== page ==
Simple and Scrumptious Pan-seared Salmon


Difficulty: Easy
Clean-up: Medium
Active Time: 15 min
Total Time: 15 min
Defrost: Overnight in refrigerator

Every once in a while, wild-caught Keta salmon goes on sale at my local supermarket for $1.99 per pound.  The only caveat is that you have to buy the whole fish.  My husband helps me cut it up into manageable chunks, and we freeze the salmon to use for later.  The head, tail, and fins can be used for Chinese fish-head soup.  The rest can be turned into fillets.

This recipe is incredibly simple and adapted from a recipe by America’s Test Kitchen.  When it comes out hot off the pan, the texture beats any salmon you can get at a restaurant. The only part I don’t like about cooking this is touching the raw fish (I’m squeamish!), so I make good use of my tongs.

Ingredients:

  • 2-4 salmon fillets
  • 1 Tbs. oil
  • salt and pepper to taste

Directions:

  1. Lightly season salmon with salt and pepper.

  2. Heat oil in pan until it is smoking.

  3. Place salmon fillets in the pan, flesh side down (skin side up).  Let the fillets fry in the oil for 3-5 min (depending on the thickness of the fillets), until the you can see the meat cooked about half-way through and a crispy brown crust forms on the bottom.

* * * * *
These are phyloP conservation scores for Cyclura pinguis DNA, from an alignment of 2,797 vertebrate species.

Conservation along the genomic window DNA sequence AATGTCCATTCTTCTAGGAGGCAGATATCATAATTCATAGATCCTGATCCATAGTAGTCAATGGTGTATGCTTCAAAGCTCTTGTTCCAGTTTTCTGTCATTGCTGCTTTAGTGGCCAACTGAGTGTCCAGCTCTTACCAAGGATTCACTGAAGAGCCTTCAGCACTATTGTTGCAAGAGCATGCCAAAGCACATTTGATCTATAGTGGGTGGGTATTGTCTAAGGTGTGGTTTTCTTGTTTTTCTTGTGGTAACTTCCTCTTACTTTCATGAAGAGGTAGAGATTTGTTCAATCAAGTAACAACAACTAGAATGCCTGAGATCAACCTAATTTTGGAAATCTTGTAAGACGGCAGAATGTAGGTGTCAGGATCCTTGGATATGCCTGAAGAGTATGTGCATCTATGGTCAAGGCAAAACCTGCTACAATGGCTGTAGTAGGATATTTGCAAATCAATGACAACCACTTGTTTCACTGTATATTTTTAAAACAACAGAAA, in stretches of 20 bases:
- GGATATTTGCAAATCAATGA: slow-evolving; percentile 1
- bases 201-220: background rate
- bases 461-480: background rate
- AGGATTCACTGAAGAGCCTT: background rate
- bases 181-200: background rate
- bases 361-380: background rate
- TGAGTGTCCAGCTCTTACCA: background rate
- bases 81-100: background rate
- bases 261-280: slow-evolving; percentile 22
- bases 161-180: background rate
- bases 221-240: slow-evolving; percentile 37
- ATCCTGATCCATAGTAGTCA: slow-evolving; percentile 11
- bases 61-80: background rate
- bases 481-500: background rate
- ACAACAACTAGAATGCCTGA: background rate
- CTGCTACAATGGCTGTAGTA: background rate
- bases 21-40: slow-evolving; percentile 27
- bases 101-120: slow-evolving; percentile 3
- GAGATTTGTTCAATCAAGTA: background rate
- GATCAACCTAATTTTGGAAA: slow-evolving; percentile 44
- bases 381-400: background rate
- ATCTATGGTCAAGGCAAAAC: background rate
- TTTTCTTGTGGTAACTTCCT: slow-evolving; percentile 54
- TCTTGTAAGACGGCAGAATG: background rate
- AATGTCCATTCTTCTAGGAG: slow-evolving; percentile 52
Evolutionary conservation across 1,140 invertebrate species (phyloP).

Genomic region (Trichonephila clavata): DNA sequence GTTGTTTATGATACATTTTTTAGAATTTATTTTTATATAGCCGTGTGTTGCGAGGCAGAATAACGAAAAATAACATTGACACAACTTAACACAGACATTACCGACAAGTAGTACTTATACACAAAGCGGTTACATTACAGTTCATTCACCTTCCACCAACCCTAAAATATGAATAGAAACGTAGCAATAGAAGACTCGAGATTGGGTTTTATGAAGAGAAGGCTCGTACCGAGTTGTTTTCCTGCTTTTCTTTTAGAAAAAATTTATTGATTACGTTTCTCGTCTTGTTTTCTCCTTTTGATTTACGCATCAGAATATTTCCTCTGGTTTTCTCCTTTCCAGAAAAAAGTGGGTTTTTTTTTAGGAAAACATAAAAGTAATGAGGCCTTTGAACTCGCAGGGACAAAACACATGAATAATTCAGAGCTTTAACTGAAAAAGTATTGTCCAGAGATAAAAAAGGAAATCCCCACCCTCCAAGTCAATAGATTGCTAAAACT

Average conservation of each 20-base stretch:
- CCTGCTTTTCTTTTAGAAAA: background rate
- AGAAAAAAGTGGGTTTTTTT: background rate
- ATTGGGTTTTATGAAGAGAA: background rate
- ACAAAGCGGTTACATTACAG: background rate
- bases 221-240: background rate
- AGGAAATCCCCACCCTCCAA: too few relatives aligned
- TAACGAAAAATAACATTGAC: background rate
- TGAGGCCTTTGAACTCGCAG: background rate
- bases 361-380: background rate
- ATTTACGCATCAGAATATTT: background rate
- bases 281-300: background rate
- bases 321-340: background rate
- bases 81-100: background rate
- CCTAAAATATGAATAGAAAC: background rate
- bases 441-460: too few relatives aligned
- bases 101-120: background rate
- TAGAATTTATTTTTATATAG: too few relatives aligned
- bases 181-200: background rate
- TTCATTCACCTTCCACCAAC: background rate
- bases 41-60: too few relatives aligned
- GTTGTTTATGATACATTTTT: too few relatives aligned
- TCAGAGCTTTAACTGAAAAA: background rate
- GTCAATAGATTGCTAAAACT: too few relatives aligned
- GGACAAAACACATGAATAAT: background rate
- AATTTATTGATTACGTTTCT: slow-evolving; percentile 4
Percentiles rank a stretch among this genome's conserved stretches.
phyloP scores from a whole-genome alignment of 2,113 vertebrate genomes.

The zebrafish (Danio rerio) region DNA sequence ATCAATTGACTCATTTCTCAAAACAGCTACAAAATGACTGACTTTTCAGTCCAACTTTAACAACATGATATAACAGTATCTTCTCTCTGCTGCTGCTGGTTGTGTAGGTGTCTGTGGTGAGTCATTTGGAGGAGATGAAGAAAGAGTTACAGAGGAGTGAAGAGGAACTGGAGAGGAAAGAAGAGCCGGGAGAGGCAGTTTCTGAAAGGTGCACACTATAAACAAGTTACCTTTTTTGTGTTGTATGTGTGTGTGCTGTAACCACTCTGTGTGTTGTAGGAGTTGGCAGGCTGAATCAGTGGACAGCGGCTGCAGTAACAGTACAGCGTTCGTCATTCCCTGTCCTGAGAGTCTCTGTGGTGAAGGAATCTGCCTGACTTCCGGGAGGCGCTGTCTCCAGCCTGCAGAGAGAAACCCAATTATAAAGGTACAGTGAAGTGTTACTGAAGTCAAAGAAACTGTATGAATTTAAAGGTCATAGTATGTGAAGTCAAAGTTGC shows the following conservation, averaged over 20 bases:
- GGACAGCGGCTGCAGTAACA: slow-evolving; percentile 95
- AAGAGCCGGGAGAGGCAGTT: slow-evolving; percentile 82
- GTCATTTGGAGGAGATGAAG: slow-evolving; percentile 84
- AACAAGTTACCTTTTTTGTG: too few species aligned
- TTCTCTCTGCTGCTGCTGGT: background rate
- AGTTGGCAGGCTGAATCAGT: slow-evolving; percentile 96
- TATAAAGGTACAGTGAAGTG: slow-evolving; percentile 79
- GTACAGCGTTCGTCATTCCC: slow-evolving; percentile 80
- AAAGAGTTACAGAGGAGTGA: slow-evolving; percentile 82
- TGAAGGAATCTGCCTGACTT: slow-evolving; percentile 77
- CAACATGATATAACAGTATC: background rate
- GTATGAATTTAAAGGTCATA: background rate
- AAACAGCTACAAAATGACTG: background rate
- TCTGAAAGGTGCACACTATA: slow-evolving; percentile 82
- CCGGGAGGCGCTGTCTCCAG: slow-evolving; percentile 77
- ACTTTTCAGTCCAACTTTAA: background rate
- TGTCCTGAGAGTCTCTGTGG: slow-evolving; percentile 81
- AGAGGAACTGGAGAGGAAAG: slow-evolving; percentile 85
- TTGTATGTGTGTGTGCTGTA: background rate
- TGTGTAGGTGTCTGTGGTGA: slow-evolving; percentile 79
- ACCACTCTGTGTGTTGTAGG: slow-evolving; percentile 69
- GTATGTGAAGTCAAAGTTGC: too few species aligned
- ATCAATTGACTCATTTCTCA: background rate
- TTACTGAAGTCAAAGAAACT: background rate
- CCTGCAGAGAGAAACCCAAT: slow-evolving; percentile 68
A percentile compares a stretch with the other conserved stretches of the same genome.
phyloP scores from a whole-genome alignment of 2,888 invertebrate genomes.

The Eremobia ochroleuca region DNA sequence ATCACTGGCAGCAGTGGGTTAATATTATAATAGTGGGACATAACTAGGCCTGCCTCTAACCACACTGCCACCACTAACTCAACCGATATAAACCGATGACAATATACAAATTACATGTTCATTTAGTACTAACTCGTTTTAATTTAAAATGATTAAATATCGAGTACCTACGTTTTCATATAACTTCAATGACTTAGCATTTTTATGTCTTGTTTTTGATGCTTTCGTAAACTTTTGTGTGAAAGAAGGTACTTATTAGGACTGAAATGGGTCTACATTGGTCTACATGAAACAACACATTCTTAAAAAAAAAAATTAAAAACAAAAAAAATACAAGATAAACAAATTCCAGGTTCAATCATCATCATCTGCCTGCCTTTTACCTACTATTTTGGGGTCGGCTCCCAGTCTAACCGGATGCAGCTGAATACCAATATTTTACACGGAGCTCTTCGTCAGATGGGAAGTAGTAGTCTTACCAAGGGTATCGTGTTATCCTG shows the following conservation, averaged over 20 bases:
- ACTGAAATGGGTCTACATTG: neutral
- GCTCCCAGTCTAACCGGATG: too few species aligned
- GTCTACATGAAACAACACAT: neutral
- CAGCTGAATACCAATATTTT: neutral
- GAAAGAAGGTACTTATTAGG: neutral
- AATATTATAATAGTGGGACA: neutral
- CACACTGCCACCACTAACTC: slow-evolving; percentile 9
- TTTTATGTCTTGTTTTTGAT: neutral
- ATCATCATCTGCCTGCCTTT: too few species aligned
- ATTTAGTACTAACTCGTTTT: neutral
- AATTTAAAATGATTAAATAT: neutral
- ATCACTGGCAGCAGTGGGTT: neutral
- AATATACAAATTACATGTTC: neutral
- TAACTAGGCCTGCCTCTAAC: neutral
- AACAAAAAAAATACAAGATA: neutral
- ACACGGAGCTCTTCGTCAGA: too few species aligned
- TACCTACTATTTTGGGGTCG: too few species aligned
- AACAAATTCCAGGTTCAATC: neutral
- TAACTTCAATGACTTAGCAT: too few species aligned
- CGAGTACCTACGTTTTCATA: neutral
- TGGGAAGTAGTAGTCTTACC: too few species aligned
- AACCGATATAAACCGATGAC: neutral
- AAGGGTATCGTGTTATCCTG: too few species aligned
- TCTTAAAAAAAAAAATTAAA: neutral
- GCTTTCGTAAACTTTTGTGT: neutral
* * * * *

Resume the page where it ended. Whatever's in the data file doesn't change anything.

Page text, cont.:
4. Flip the fillets and fry them skin side down for another 3-4 min.  Aim to take the fish out when the center of the fillet is still slightly translucent.  The heat will continue cooking it even after you take it out of the pan, so that by the time it reaches your plate, it will be tender, moist, and scrumptious!

Season:

  • According to the CUESA Seasonality Chart for Seafood, the peak season for Salmon in California is during the summer months (May to September).  However, I just pick it up whenever it is on sale.  For instance, Lent is a time of year when the supermarkets tend to place a lot of fish on sale.

Sustainability & Health:

  • The Monterey Bay Aquarium’s Seafood Watch has a guide to what kinds of salmon to buy (in general, wild-caught salmon) and avoid (most farmed Atlantic salmon).
  • Salmon is very high in Omega-3 and low in mercury, according to this government guide (scroll down to Appendix 11).

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